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Red-legged Honeycreeper

Red-legged Honeycreeper
Photo Information
Copyright: Luis Vargas (Chiza) Gold Star Critiquer/Gold Note Writer [C: 133 W: 0 N: 474] (5351)
Genre: Animals
Medium: Color
Date Taken: 2009-12-06
Categories: Birds
Exposure: f/4.5, 1/60 seconds
More Photo Info: [view]
Photo Version: Original Version
Date Submitted: 2009-12-10 19:28
Viewed: 3959
Points: 6
[Note Guidelines] Photographer's Note [Spanish]
Red-legged Honeycreeper
From Wikipedia
Cyanerpes cyaneus

Adult male in breeding plumage

Conservation status

Least Concern (IUCN 3.1)
Scientific classification
Kingdom: Animalia

Phylum: Chordata

Class: Aves

Order: Passeriformes

Family: Thraupidae

Genus: Cyanerpes

Species: C. cyaneus

Binomial name
Cyanerpes cyaneus
(Linnaeus, 1766)
The Red-legged Honeycreeper (Cyanerpes cyaneus) is a small bird in the tanager family. It is found in the tropical New World from southern Mexico south to Peru, Bolivia and central Brazil, Trinidad and Tobago, and on Cuba, where possibly introduced.

The Red-legged Honeycreeper is 12.2cm long, weighs 14g and has a medium-long black, slightly decurved, bill. The male is violet-blue with black wings, tail and back, and bright red legs. The crown of its head is turquoise, and the underwing, visible only in flight, is lemon yellow. After the breeding season, the male moults into an eclipse plumage, mainly greenish with black wings.

Females and immatures are mainly green, with paler, faintly streaked underparts. The legs are red-brown in the female, and brown in young birds.

The Tobago subspecies C. c. tobagensis is slightly larger than the mainland forms. The call of Red-legged Honeycreeper is a thin, high-pitched tsip.

This is a species of forest edge, open woodland, and cocoa and citrus plantations. The Red-legged Honeycreeper is often found in small groups. It feeds on insects and some fruit[1] and nectar. It responds readily to the (easily imitated) call of the Ferruginous Pygmy Owl.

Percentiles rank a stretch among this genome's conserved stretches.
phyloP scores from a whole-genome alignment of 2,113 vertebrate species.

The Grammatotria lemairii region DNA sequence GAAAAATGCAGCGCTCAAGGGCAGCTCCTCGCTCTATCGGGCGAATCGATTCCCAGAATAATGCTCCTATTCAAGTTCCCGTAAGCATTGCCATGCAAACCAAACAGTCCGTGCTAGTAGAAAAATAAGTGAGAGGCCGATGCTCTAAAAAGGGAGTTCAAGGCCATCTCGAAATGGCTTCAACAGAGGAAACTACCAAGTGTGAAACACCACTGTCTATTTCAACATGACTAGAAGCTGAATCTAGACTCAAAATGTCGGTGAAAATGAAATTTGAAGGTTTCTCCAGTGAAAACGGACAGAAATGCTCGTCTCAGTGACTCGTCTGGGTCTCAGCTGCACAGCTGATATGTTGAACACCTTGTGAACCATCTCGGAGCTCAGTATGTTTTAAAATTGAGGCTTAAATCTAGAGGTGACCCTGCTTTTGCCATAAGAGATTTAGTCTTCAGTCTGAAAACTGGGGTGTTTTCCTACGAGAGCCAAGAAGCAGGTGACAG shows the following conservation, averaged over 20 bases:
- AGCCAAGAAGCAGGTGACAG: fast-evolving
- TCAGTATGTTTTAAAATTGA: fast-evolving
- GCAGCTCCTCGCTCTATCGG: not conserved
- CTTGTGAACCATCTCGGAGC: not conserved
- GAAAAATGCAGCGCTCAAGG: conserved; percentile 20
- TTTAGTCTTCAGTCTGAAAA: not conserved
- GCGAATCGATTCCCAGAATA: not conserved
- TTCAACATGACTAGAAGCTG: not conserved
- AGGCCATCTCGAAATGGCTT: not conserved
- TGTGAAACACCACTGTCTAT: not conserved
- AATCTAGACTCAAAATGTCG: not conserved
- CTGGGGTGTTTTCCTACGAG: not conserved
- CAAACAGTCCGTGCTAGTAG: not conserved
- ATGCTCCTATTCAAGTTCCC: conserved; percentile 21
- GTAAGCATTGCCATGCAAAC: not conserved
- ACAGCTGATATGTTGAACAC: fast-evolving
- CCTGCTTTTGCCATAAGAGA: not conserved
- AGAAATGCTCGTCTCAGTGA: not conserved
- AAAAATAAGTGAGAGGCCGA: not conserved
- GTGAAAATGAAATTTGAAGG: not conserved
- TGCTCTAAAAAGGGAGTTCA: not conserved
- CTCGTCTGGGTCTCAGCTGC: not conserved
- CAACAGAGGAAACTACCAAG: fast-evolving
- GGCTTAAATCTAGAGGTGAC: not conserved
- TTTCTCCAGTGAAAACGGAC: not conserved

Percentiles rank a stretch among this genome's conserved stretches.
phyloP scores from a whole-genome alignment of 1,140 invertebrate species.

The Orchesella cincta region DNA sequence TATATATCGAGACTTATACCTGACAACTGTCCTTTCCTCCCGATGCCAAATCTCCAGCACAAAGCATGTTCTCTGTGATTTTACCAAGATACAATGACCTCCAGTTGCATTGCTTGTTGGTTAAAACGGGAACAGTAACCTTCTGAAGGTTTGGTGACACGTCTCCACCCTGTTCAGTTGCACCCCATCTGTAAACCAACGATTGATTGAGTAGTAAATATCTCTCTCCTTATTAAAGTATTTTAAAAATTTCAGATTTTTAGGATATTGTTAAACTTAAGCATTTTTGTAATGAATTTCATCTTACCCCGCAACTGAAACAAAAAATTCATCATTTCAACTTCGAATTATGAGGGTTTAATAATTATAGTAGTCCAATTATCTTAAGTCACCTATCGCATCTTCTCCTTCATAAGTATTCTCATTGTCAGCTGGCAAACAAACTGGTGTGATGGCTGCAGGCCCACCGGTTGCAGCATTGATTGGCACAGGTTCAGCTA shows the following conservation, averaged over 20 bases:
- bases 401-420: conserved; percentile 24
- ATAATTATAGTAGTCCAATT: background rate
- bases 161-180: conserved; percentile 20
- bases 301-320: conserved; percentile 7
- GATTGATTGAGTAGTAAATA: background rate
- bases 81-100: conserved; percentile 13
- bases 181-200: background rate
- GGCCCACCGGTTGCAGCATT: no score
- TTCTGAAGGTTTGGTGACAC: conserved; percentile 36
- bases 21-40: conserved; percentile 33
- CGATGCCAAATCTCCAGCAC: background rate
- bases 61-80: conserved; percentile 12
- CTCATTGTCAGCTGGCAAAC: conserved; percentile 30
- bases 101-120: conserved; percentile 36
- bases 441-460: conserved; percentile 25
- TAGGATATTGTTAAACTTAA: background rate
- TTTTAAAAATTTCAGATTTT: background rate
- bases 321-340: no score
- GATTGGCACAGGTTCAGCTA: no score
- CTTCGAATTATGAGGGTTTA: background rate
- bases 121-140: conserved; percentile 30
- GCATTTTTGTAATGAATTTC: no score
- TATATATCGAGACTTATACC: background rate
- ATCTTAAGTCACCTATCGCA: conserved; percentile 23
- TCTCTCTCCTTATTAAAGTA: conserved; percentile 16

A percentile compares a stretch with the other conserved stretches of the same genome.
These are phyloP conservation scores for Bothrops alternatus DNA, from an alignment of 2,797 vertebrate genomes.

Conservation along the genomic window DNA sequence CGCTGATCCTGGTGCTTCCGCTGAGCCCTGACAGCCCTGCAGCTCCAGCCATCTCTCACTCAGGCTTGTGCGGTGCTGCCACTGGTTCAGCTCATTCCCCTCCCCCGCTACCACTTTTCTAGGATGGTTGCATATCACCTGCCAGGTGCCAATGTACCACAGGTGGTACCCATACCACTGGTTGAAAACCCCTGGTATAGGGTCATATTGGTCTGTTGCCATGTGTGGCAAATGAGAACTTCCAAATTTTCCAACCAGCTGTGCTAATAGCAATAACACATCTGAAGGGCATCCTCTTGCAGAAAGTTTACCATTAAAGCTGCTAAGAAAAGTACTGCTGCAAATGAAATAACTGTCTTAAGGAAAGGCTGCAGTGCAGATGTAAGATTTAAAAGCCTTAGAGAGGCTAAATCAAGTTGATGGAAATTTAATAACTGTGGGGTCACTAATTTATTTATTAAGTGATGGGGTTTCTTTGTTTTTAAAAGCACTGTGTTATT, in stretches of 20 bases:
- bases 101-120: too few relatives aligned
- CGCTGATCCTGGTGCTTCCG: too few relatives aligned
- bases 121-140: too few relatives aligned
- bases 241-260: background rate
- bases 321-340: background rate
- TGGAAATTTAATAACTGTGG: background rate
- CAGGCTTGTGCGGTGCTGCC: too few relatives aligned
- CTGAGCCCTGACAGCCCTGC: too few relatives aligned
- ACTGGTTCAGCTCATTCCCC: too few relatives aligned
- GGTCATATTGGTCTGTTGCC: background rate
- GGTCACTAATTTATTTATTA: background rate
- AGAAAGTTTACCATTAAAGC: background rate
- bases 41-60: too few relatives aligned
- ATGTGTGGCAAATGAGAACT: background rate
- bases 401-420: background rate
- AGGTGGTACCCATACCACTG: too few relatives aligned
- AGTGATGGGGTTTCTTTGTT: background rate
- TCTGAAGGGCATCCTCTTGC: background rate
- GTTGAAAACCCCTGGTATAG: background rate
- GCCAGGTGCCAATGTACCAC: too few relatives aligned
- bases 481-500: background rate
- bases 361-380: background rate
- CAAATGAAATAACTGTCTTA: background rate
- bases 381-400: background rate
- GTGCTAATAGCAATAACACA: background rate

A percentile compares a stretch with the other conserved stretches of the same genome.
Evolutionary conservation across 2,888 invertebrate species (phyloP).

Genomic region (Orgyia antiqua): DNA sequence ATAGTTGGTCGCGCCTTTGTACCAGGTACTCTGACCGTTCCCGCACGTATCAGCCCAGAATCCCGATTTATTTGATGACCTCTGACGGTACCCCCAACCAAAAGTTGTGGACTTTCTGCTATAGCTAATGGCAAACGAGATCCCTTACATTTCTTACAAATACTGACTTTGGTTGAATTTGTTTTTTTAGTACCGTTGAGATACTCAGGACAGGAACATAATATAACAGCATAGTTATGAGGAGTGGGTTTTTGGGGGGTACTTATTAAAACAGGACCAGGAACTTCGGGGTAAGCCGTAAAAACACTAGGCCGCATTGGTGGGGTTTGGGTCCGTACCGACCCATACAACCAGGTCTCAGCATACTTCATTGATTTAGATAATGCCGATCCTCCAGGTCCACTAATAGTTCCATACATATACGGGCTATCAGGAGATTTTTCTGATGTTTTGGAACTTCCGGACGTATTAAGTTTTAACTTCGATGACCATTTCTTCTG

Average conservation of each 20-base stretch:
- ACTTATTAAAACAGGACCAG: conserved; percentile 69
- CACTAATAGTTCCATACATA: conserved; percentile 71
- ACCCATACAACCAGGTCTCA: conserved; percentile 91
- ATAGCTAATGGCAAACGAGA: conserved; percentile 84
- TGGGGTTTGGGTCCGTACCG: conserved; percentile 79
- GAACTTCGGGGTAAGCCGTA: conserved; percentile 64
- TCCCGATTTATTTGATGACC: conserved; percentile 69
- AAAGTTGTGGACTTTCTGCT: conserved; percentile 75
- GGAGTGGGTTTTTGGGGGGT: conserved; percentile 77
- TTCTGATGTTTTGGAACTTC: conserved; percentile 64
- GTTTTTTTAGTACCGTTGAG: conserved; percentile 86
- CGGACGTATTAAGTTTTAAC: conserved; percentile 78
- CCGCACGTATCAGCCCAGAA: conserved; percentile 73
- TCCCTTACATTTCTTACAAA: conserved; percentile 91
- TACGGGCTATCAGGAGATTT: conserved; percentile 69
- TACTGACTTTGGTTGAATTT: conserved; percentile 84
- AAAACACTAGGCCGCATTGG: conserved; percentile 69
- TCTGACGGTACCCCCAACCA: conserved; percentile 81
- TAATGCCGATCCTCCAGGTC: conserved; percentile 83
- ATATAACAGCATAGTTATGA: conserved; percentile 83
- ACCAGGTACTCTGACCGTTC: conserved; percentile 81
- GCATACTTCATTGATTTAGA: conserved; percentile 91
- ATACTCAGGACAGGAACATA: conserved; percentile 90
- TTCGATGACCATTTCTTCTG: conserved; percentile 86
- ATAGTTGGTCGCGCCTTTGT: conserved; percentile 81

The female Red-legged Honeycreeper builds a small cup nest in a tree, and incubates the clutch of two brown-blotched white eggs for 12-13 days, with a further 14 days to fledging.

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ThreadThread Starter Messages Updated
To nagraj: Hola NagarajChiza 1 12-11 17:51
To AnimalExplorer: Hola PaulChiza 1 12-11 17:49
To Mello: Hola FranciscoChiza 1 12-11 17:48
To manyee: Hola ManyeeChiza 1 12-11 17:47
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Critiques [Translate]

  • Great 
  • Mello Gold Star Critiquer/Silver Workshop Editor/Gold Note Writer [C: 140 W: 34 N: 480] (2419)
  • [2009-12-10 19:53]
  • [+]

Very nice pose and POV of this beauty bird Luis.
Fantastic natural and strong colours with a blurry BG.
Thanks for sharing and see you on TN.
Kind regards,

Hi Luis,
This is interesting. I just posted a red-legged honeycreeper, and I thought the males are bright blue.
Could this one be a female?

Hello Luis,
An amazing capture and exciting to view. The frame is filled nicely and the lighting is fantastic showing nice clarity throughout the entire image.
Paul :)

  • Great 
  • nagraj Gold Star Critiquer/Gold Star Workshop Editor/Gold Note Writer [C: 1618 W: 106 N: 3208] (15166)
  • [2009-12-10 23:55]
  • [+]

Fine capture of this lovely bird, perched on a fruit. lovely colors too. tfs.

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